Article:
DAYTON, Ohio — Starting Jan. 1, anyone in Montgomery County can access mental or behavioral health services at any time with just a phone call. 

The Alcohol, Drug Addiction and Mental Health Services board partnered with Recovery Innovations international to launch the Crisis Now Hotline, a 24/7 call service to connect callers with on-the-phone counselors or if necessary a mobile crisis response unit.

What You Need To Know

  • Montgomery County’s Crisis Now Hotline launched Jan. 1

  • Callers dial 833-580-CALL for immediate mental health assistance

  • Counselors can dispatch a mobile crisis unit to intervene on-site

  • The service is hoping to launch a short-term shelter to help with intervention
  • The goal is to divert mental health emergencies from police and hospitals

Callers dial 833-580-CALL or 833-580-2255 and are immediately connected with trained crisis counselors with Behavioral Health Link. Gina Gibson, BHL CEO, said they’ve been trained to determine whether the crisis can be resolved over the phone, needs on-scene intervention or whether the caller needs a place to go.

“During that assessment, we may be able to resolve the issue, give them resources, plan for safety, etc., but we also may need to do a referral to a higher level of care,” she said. 

Gibson said it’s a way to divert people in crisis from interacting with law enforcement or going into emergency departments unless absolutely necessary. This way, responders, specifically trained in dealing with these kinds of crises are available to respond and other first responders are free to use their resources elsewhere. 

According to RI International, which has launched this program in 10 states, 70% of calls to these crisis lines are resolved on-scene.

In Montgomery County, Helen Jones-Kelley, the executive director of ADAMHS, said the need for this service has only grown since the pandemic began. Overdose deaths are at a three-year high and calls to suicide prevention hotlines are up 30% on the year.

“When people are reaching out for help, they need to be served in that moment,” she said. 

Once they get that initial service though, Jones-Kelley said they need to know where to go next. The counselors with the crisis line will help callers take that next step, by collaborating with partners throughout the Montgomery County area and connecting those callers with the right services to fit their needs.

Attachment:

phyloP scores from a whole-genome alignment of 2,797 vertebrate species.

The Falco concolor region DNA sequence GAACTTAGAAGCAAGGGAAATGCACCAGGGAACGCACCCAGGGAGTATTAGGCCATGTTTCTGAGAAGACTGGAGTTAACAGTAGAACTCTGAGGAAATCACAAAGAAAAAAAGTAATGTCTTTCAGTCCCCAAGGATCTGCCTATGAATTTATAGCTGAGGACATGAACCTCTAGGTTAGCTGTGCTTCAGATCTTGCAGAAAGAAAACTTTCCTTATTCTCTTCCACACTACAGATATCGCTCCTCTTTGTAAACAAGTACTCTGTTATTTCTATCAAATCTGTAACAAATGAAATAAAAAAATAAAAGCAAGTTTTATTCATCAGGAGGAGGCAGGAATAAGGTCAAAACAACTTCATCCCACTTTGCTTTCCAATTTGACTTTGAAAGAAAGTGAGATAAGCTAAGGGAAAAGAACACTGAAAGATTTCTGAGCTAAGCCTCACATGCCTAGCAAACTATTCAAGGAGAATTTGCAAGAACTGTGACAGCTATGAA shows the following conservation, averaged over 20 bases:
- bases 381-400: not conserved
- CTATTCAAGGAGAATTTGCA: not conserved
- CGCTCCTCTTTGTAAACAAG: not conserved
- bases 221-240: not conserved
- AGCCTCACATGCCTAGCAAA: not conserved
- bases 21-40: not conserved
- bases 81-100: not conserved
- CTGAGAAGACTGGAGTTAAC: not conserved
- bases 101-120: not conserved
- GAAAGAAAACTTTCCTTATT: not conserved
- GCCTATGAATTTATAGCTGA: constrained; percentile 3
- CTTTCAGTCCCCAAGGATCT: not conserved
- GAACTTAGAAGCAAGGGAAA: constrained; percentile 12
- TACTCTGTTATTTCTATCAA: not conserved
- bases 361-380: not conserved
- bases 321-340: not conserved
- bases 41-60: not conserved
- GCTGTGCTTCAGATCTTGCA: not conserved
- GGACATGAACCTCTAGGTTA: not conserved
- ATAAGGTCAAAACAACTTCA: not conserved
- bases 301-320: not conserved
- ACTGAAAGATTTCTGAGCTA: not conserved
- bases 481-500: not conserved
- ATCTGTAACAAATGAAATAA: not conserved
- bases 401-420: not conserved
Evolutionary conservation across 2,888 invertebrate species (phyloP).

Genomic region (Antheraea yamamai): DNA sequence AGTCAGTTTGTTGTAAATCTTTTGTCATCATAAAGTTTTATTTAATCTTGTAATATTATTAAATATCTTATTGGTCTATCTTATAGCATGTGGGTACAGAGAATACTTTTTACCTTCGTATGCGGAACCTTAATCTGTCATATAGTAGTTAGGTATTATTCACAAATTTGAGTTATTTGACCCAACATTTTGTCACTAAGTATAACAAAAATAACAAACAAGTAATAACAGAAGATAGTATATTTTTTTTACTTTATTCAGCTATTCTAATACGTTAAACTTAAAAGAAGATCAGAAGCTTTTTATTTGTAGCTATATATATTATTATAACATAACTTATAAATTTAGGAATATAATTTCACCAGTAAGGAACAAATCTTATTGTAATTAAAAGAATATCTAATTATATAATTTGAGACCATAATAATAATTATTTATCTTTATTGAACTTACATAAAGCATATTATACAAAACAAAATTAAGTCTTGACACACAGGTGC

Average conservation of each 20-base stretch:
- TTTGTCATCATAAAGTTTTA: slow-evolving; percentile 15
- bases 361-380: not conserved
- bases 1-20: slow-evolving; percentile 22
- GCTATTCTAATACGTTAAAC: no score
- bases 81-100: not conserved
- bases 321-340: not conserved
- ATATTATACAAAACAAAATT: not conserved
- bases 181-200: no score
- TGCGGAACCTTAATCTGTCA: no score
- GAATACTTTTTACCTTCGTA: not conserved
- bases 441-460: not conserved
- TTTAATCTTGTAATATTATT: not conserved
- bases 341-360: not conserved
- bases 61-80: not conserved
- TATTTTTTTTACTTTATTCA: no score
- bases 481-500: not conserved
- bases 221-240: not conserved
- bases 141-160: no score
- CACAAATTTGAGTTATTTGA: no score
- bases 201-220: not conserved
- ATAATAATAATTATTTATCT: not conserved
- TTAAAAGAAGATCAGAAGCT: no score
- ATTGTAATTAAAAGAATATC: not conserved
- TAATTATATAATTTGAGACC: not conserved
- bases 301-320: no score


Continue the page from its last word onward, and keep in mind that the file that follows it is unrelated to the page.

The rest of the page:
“Ours will be a national model for how crisis services can work from the point of initial crisis to the point of recovery or engagement with other community providers,” Jones-Kelley said.

The Crisis Now Hotline launch is the first phase of efforts to offer those wraparound services, by the end of the year, ADAMHS hopes to launch a receiving center in Dayton. It would be a 16-bed, short-term shelter for those who need immediate care, where people could get treatment for 23 hours and talk to staff for direction on their next steps. 

As the program gets off the ground, Samantha Wells, who is already in recovery for drug and alcohol addiction, said she expects the Crisis Now Hotline to be a big help to people who were in the same place she was a year ago.

Wells received recovery services from OneFifteen after calling a hotline for help

“There were so many times I wanted to reach out and it's hard to because like the phone feels like it weighs a thousand pounds when you’re calling for help,” she said.

Wells said knowing there’s someone on the other end, who will offer help without judgment makes it easier to call, but the knowledge and the access has to be there. 

“When that thought crosses your mind that you’re ready to get help, there’s a very short window of time where you have to either do it or change your mind,” she said.

Wells said with a 24/7 crisis line and in-person services to match, she hopes fewer people fall through the cracks at this stage, because everyone needs initial support to start the journey towards recovery.

“Somebody saw something good in me that I didn’t see in myself and I just fed off of that and now I’m almost 13 months clean,” she said. 

Montgomery County’s Crisis Now Hotline is the first in Ohio, but Franklin County is also working with RI International on a similar project to improve mental health services around Columbus.